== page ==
FIG. 1 shows a schematical view of an example of an electronic device 102 comprising an embodiment of an antenna apparatus 99 of the present invention wherein the antenna apparatus 99 comprises a radiator device 1, a ground plane device 2 and a feeding device 3. FIG. 3 shows a concrete embodiment of the antenna apparatus 99. Furthermore the electronic device 102 comprises a radio frequency (RF) transceiver and/or emitter 81 and the radio frequency device 81 comprises a radio frequency front-end 121 and the antenna apparatus 99.

The electronic device 102 is operable to execute a divers number of different electronical tasks and to connect to other electronic devices having a wireless interface.

The RF transceiver and/or emitter 81 is operable to receive and emit electromagnetic waves and to process the waves into data and/or data into signals by processing means like e.g. a processor chip.

The RF front-end 121 is operable to send and/or receive electrical signals via the feeding device 3 to and/or from the antenna apparatus 99. When the RF front-end 121 is located away from the antenna apparatus 99, preferably a coaxial connection is used as a feeding device 3. When the RF front-end 121 is located near the antenna apparatus 99, preferably a microstrip line is used as a feeding device 3. Since a microstrip line is cheaper to produce but has higher gain losses compared to the coaxial connection, the microstrip line is preferable for short distances between the RF front-end 121 and the antenna apparatus 99.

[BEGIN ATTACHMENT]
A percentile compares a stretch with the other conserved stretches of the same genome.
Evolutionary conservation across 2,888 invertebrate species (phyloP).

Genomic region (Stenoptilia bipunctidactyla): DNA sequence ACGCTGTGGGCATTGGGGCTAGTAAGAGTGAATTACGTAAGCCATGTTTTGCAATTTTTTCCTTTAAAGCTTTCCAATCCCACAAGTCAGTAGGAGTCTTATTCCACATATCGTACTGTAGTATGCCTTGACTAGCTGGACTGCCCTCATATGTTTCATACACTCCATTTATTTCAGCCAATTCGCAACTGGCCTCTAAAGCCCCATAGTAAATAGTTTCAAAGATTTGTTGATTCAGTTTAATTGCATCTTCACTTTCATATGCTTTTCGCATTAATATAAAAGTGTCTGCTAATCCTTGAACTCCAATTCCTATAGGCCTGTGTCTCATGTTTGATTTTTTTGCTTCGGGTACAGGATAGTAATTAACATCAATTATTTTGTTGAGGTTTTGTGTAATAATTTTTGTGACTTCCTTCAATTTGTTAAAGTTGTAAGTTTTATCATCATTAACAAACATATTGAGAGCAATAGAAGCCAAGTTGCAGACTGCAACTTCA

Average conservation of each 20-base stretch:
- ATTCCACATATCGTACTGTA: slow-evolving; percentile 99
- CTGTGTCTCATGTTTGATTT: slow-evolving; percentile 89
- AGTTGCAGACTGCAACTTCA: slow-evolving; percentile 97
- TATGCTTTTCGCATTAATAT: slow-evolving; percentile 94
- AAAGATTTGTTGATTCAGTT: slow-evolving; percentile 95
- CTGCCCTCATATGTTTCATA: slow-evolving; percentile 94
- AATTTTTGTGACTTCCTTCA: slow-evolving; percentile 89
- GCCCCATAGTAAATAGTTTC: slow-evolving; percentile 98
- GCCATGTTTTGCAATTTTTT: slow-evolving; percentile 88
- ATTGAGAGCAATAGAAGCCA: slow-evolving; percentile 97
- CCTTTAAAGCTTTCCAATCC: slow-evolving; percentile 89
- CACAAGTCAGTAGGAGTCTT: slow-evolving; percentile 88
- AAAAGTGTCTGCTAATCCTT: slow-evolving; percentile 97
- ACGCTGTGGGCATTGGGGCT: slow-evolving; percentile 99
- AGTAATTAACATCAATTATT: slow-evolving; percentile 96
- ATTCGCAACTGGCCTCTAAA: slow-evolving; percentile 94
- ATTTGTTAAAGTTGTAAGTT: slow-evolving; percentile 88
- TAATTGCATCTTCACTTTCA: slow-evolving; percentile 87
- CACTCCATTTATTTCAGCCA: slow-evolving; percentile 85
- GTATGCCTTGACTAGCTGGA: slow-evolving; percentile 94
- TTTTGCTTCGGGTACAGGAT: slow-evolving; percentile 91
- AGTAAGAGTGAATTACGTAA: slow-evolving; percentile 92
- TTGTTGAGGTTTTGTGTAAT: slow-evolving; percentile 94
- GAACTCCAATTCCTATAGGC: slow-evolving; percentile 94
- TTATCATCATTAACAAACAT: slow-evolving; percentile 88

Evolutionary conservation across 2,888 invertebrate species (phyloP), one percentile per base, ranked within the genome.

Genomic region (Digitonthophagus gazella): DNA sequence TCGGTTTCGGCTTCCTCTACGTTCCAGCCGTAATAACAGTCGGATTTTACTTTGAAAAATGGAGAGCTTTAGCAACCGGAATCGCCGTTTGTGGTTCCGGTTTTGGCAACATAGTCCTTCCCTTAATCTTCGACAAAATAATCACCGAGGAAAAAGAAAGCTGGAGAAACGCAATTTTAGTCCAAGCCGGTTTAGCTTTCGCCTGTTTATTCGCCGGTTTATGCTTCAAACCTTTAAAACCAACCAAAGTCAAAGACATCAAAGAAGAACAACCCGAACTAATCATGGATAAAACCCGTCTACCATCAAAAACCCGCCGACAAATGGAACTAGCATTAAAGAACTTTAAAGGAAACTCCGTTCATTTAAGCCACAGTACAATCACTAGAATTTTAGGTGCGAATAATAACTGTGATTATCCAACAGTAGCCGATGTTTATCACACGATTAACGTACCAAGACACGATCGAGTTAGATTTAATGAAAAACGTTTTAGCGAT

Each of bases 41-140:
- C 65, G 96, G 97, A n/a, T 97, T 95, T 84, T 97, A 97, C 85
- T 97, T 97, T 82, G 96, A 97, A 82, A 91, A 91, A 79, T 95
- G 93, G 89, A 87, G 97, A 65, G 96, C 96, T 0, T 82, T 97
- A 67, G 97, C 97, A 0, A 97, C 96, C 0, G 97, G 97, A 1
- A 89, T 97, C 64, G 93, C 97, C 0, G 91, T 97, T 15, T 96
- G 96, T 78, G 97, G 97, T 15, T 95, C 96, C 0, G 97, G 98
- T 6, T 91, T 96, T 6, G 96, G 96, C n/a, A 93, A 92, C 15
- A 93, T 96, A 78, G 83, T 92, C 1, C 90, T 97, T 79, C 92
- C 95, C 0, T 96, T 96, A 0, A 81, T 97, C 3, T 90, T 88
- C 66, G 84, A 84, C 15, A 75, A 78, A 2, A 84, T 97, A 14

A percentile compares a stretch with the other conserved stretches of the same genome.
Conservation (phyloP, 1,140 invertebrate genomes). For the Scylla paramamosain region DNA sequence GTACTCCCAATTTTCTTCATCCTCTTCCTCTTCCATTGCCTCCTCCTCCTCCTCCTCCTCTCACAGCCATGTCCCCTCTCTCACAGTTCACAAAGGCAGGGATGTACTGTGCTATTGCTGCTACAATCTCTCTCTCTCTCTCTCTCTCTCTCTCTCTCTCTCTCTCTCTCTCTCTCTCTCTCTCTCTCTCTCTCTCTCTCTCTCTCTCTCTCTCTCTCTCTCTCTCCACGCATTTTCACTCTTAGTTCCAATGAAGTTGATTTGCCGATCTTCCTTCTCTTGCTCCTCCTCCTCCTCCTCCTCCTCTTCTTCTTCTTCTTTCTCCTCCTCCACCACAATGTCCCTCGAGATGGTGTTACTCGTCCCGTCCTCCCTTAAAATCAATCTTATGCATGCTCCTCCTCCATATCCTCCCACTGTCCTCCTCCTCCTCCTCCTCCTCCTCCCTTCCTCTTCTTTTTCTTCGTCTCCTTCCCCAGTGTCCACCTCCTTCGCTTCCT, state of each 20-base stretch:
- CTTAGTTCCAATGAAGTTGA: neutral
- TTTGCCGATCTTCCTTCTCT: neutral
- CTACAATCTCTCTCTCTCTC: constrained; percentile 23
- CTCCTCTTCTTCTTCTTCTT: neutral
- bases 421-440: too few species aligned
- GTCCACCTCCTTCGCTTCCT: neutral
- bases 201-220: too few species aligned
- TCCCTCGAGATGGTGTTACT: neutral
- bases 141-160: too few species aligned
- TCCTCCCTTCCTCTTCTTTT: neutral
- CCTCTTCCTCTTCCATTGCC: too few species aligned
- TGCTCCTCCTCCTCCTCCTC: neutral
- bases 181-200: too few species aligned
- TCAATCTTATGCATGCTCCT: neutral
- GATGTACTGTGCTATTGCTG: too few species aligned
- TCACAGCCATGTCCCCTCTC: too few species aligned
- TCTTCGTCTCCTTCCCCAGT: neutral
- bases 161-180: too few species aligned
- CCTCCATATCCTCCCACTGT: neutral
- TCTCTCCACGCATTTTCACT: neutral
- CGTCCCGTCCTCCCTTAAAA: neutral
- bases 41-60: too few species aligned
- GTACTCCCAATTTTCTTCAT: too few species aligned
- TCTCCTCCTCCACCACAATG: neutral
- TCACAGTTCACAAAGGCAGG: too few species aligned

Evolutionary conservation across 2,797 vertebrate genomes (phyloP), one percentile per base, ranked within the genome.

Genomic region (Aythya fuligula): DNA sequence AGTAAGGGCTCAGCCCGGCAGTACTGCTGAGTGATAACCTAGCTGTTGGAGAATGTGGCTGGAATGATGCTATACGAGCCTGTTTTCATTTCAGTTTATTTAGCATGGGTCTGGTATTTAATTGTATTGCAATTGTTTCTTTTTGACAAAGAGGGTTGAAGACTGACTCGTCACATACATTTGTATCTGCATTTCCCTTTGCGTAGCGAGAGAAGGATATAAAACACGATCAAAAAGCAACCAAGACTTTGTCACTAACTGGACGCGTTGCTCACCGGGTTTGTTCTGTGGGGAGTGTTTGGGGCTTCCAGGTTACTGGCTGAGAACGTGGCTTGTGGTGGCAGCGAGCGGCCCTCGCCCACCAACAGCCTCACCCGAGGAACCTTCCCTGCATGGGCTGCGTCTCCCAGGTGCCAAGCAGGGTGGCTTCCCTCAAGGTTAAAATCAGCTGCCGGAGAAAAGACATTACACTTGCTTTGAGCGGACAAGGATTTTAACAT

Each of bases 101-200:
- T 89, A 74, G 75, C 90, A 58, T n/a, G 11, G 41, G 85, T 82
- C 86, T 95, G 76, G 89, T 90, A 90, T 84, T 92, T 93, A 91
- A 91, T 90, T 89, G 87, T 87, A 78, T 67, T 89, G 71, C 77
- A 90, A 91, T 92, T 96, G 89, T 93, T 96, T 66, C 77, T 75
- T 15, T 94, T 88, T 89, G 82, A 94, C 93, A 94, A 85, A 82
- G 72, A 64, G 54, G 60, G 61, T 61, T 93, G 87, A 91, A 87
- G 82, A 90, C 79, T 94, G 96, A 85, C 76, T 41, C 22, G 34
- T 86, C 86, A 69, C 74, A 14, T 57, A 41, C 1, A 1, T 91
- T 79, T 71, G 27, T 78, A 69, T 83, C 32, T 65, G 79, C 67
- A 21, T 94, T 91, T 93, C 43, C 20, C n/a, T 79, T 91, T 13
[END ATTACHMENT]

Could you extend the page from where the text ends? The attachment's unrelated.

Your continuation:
The antenna apparatus 99 is operable to transmit and/or receive an electromagnetic wave at a ultra wideband frequency of e.g. 3.1 GHz to 10.6 GHz, provides an axially symmetrical omni-directional radiation pattern and forms a λ/4 monopole antenna. The radiation beam itself exhibits a linear vertical polarisation and an amplitude response around 3 dB over the above-mentioned frequency range. There is a return loss of less than −10 dB within the above-mentioned frequency range which corresponds to a voltage standing wave ratio (VSWR) of less than 2. An electromagnetic field is formed between the radiator device 1 and the ground plane device 2.